Fresh impressions: female portraits on walls
There’s a severe dearth of women in portaits on Irish walls, and the Royal Irish Academy is doing its bit to redress the balance
The RIA and Accenture are looking to increase the number of portraits of women by commissioning portraits of female scientists. Photograph: Shane O’Neill
If you are in an office now, have a look around to see what are on the walls. If it is the kind of workplace or institution that displays paintings or photographs, what are they of? Are any of the subjects women?
Staff at the Royal Irish Academy in Dublin looked around their walls recently and realised none of the portraits were of women. They decided to honour the past achievements of the first four women elected as members of the RIA: art historian Françoise Henry, physicist Sheila Tinney, scientist Phyllis Clinch, and literature scholar Eleanor Knott. In tandem, they also decided to honour eight female scientists currently working in Irish academic institutions. All 12 are to be the subject of specially-commissioned portraits, with the eight scientists together in a group portrait.
The RIA is calling it the Women on Walls project, and hoping it will generate widespread interest. The intention is to host a campaign at some point in the project, to encourage people to look at their workspaces and see if the presence of women is reflected there, and if not, to make some active changes to ensure they do. Its ambitious aim is to see portraits of 1,000 women in 100 countries over the next three years.
How do you paint people who are dead? This is the challenge facing Dublin-based German artist Vera Klute, who won the commission to paint the first four women elected to the RIA. “It is a very different style of painting,” Klute admits. “Especially as there is only one photograph that we can find of Françoise Henry. She wrote many books, but was very camera shy and the one photograph we have found is very blurry.”
Klute will also look at a sculpture of Henry that is held at NCAD. “The concept that I submitted is that I will use various items in the background. They will all have to be visually similar in some way, as they will hang tightly in a grid.”
The second artist to be awarded a commission is Blaise Smith, who will have the challenge of the eight-strong group portrait, along with ensuring the individuality of each subject.
The eight women scientists are Debra Laefer, Emma Teeling and Aoife Gowen of UCD; Aoife McLysaght, Sarah McCormack and Catríona Lally of TCD, who will soon be joined by Lydia Lynch, currently at Harvard Medical School; and Maria McNamara of UCC.
“A portrait is a collaborative thing,” he says. “The setting where someone is painted is a discourse in itself. There’s probably a lab in their lives and that will be the first thing I suggest to them; the lab will say a great deal about their occupation as scientists.” Smith is extremely conscious of how his subjects will be scrutinised.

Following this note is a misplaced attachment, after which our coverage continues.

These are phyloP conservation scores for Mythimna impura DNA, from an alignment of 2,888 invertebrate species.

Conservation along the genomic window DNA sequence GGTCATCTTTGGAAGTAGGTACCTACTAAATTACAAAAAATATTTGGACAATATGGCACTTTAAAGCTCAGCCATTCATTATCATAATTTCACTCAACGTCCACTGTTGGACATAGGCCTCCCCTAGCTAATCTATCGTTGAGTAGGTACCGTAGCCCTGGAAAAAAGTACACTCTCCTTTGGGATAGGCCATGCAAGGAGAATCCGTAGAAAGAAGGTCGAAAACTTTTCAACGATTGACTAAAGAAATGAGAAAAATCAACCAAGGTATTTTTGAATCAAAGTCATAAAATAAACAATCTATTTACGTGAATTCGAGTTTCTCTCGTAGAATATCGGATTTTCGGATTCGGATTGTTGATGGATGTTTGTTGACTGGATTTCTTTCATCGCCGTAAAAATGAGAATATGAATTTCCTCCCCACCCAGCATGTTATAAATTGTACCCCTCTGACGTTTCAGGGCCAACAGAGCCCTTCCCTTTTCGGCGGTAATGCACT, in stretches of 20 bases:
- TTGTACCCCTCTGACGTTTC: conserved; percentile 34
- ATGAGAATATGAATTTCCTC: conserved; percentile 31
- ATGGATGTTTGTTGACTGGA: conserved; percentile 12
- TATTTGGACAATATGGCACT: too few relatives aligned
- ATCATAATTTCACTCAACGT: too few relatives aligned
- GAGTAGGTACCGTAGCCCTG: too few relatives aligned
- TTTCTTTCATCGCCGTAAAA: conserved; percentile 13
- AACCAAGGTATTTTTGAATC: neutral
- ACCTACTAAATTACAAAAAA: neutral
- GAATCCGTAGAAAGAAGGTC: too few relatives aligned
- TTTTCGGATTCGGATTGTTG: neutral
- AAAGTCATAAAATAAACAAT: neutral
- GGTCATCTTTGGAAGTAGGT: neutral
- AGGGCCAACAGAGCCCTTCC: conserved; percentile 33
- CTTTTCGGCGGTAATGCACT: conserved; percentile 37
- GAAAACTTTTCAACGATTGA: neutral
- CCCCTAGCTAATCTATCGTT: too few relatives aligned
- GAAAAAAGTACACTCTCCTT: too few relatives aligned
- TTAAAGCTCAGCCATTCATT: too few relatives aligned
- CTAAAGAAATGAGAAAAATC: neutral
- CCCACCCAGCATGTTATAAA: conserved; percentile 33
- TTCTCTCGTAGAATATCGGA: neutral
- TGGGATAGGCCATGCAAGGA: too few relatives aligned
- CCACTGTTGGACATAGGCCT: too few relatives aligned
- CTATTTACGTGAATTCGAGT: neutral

“You look at so many group photographs of women in the public eye, and because of the society and culture we live in, their appearance is always much more of an issue than it is with men. We live in a society and culture where they can get turned into fashion shoots, like Vanity Fair’s Hollywood spreads of actresses. Clothes can take the attention away from the person.”
Smith is hoping to persuade his subjects to wear white lab coats, although he acknowledges that may in itself be problematic, and come off seeming more like a uniform. “You’re constructing a very complicated essay and everything means something,” he says.
Smith works using some very old methods. Before he starts to paint, he coats his panels with between six to eight coats of “gesso”. Gesso is a combination of rabbitskin glue and whiting; “the white stuff they use to write on butcher shop windows”.
Smith sees himself as a documentary painter, and views this commission as documenting a change. “It’s the RIA changing from a patriarchal society to a different kind of one.”
Deborah Laefer of UCD, originally from New York, is one of the scientists who will be in this portrait. Her research uses a 3D modelling system that can predict what structures are most likely to sustain damage during tunnelling.
She hopes the portrait will reflect the fact that the eight of them come from so many different disciplines. As it turns out, she knows exactly what gesso is, because her first degree was in art history.
“My main interest was late Renaissance paintings, and if you look at Holbein’s paintings, many of those paintings were of the merchant class. They had their paintings done as a sign of prestige and they are usually shown with some kind of small object from their possessions or trade. I think it would be lovely if we all held or showed someone specific to our discipline. What would I hold? That’s a hard one because I do virtual things, but maybe a hologram of a building.”
Laefer is less sure than Smith that academia in general is reflecting a substantive move away from patriarchy. “Women are very under-represented in the Royal Irish Academy in applied sciences,” she points out. “But it’s not just in Ireland; in the US, in the National Academy of Engineering, only 3 per cent of civil engineers are women. If this represents the future in terms of leadership, if we are not fully represented in these institutions, then we will not be empowered to contribute.”